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KASHIMA, Japan — Carli Lloyd crouched to the ground and buried her head in her hands, and if you were to paint a picture of the end of an era, this would be it. Lloyd’s eyes drilled into the grass. Megan Rapinoe pulled out her shinguards and walked around in a daze.
“No one knows what to say,” Rapinoe said of those seconds that go on forever. “Everyone just wishes they could turn into dust.”
They’d just lost to Canada in an Olympic semifinal and fallen short of the gold medal they craved, and in the aftermath, they knew what these moments at Ibaraki Kashima Stadium would likely represent.
They wouldn’t quite say it.
“I haven't really put too much thought” into the future, Rapinoe said.
“We've got another game to play,” Lloyd said, referencing Thursday’s bronze medal match. “That's all I'm thinking about.”
But they knew why the questions were being asked. They’d had a moment together on the field after a gutting 1-0 loss. “We’ve been in this a long time together,” Rapinoe said of Lloyd. And she knew: “We’re both closer to the end than the beginning.
“One of the greatest players that’s ever pulled this jersey on,” Rapinoe continued, speaking about her teammate, and then she almost said what everyone assumed. “So it’s probably — I mean, who knows, it might not be her last Olympics — but it probably is. Obviously we want to send everybody out on the happiest note, and we weren’t able to do that today.”
Lloyd, 39, has not said whether the 2021 Olympics will be the final chapter of her storied soccer career. Years ago, she thought it’d be over after 2016. Following a triumphant 2012 Olympics, she decided she had two cycles left in her. Last month, toward the end of that second cycle, and fourth overall, she told Yahoo Sports: “I'm definitely nearing the end. I think the hard thing is, it's not that my body's not breaking down, I haven't lost a step, I don't feel that I've gotten worse the older I've gotten. … It's basically gonna come down to just a life decision, wanting to start a family with my husband, just wanting to live.”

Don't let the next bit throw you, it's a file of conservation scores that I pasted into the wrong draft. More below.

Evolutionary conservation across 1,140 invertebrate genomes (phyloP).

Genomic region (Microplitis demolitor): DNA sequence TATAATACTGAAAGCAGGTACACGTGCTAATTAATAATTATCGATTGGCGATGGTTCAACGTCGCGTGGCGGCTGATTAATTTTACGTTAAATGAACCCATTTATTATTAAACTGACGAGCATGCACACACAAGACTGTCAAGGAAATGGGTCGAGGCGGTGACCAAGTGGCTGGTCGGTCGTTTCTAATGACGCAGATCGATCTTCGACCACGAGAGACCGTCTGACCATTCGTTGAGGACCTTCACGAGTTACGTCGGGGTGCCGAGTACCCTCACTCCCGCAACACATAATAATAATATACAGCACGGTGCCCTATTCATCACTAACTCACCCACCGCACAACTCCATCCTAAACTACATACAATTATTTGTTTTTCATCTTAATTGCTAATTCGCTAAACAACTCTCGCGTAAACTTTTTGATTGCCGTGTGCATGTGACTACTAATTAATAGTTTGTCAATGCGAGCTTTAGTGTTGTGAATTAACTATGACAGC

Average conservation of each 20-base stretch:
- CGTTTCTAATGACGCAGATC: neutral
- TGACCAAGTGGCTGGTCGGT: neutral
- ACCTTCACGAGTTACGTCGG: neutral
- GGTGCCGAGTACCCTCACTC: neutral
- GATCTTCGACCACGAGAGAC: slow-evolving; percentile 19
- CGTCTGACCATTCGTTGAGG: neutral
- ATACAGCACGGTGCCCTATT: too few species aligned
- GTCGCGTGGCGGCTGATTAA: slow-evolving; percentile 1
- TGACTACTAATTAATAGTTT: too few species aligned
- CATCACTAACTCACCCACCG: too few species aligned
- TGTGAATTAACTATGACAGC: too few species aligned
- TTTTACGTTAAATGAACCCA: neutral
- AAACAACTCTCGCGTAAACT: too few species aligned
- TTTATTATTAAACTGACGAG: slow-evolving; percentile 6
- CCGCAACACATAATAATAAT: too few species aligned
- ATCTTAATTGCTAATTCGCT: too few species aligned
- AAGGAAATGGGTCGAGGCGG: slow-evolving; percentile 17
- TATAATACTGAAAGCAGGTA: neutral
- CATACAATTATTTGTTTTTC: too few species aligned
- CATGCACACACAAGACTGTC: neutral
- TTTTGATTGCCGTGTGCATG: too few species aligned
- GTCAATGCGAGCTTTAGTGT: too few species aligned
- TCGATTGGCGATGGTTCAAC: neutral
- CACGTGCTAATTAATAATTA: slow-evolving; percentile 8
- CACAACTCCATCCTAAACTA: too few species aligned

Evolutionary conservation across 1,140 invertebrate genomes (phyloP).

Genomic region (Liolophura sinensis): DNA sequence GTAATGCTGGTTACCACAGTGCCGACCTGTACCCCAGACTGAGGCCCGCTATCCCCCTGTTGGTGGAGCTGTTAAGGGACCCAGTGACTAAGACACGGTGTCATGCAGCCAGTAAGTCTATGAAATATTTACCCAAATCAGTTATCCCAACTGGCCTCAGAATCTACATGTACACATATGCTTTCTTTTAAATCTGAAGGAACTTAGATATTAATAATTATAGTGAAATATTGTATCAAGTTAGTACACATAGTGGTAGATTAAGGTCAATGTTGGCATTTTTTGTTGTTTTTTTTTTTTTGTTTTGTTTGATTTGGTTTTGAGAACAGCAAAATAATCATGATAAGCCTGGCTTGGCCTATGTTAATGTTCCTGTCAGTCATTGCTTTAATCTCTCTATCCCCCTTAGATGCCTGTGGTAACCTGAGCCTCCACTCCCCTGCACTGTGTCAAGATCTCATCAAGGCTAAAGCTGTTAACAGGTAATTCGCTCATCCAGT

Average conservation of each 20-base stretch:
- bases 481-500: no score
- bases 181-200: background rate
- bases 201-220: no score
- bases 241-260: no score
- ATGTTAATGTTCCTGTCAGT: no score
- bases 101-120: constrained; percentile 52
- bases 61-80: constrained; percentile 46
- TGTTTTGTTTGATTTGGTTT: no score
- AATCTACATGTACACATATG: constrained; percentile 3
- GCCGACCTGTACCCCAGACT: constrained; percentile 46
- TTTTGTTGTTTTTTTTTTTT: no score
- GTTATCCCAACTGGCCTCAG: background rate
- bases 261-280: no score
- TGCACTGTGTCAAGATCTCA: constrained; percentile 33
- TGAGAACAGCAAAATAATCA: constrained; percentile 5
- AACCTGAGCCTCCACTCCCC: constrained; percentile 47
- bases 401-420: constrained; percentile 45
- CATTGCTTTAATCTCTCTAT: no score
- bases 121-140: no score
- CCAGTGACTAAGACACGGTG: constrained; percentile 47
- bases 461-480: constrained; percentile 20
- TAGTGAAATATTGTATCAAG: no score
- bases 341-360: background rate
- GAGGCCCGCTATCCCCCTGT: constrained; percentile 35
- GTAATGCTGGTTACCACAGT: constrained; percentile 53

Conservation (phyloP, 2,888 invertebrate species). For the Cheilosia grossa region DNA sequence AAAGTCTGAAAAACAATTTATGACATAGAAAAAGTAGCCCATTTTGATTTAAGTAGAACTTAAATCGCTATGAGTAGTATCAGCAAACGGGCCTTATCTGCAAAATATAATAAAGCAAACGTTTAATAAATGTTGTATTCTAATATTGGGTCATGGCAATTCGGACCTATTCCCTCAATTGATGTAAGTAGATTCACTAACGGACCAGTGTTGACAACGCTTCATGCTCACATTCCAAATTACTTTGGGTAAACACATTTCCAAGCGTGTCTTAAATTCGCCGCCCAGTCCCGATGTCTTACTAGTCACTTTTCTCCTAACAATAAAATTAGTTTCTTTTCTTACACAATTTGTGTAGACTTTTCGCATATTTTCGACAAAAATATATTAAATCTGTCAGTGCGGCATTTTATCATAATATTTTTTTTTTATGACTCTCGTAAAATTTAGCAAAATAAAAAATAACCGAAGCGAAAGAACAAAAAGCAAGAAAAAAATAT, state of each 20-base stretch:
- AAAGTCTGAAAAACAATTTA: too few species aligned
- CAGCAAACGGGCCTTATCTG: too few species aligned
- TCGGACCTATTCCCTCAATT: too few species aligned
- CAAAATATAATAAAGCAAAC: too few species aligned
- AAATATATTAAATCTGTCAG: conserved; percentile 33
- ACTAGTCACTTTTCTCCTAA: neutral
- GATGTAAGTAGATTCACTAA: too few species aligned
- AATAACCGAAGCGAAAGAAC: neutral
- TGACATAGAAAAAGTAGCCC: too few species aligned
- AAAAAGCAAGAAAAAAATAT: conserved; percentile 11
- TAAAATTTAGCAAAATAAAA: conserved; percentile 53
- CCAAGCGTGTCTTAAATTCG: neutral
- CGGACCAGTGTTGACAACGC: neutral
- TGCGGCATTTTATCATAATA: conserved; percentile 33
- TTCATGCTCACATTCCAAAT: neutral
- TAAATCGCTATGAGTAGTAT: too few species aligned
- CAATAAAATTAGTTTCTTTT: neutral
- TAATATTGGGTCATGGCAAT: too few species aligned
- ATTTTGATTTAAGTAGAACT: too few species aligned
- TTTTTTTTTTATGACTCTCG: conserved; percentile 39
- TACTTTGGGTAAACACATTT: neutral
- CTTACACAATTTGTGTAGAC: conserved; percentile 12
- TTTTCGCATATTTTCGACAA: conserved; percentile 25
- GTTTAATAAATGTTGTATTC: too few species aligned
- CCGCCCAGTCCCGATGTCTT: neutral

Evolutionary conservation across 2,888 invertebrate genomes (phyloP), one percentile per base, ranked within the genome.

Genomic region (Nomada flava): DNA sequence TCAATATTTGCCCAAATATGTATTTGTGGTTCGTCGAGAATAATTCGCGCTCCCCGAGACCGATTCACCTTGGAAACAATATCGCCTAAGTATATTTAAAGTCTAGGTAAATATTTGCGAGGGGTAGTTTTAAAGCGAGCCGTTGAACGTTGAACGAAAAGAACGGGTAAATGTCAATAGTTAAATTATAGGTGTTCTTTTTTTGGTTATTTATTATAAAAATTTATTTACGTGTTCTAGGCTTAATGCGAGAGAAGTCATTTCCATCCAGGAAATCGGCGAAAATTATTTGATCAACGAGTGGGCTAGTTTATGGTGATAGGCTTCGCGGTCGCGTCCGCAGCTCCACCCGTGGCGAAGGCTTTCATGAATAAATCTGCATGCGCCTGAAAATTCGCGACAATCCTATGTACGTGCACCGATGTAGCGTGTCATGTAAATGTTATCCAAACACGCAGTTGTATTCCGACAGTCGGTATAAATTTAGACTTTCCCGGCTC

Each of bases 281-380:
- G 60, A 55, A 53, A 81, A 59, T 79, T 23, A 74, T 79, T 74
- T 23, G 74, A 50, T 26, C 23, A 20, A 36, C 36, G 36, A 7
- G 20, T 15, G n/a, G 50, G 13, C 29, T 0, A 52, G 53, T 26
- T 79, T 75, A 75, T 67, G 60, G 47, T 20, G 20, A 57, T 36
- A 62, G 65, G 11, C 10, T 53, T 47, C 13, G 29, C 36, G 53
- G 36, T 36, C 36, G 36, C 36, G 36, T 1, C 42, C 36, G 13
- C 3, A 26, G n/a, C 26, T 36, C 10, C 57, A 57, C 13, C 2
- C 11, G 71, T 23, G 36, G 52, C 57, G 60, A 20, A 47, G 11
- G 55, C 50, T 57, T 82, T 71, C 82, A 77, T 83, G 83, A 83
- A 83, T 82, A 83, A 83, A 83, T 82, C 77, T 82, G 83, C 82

But she’d envisioned going out on top, and here she was on Monday night, anywhere but.
“Heartbreaking,” she said.
Heartbreaking, in part, because Lloyd and Rapinoe and the rest of an aging USWNT core — Becky Sauerbrunn (36), Tobin Heath (33), Alex Morgan (32), Kelley O’Hara (32), Christen Press (32) — had shared so many moments at the other end of this stark emotional binary. So many days-long celebrations. France 2019. Canada 2015. London 2012.
“We've had an amazing run,” Rapinoe said.
They’ve won trophies, lifted women’s soccer to levels of popularity previously untouched, fought for change beyond the sport and perhaps even changed the world.
“And we've had a lot of nights that look different than that,” Rapinoe said.
So yeah, she said, “that,” a dud of a defeat in an Olympic semifinal, was a bit bittersweet, “kinda sad.”
“But I feel like it's in good hands,” she continued, and then she spoke like a proud parent, appreciating what she and her friends had accomplished, knowing that their influence would last.
“This group below us, and even younger than that, are just a great group, and fantastic footballers,” Rapinoe said. “So I feel like we've done our job.
“But you never wanna have it end."
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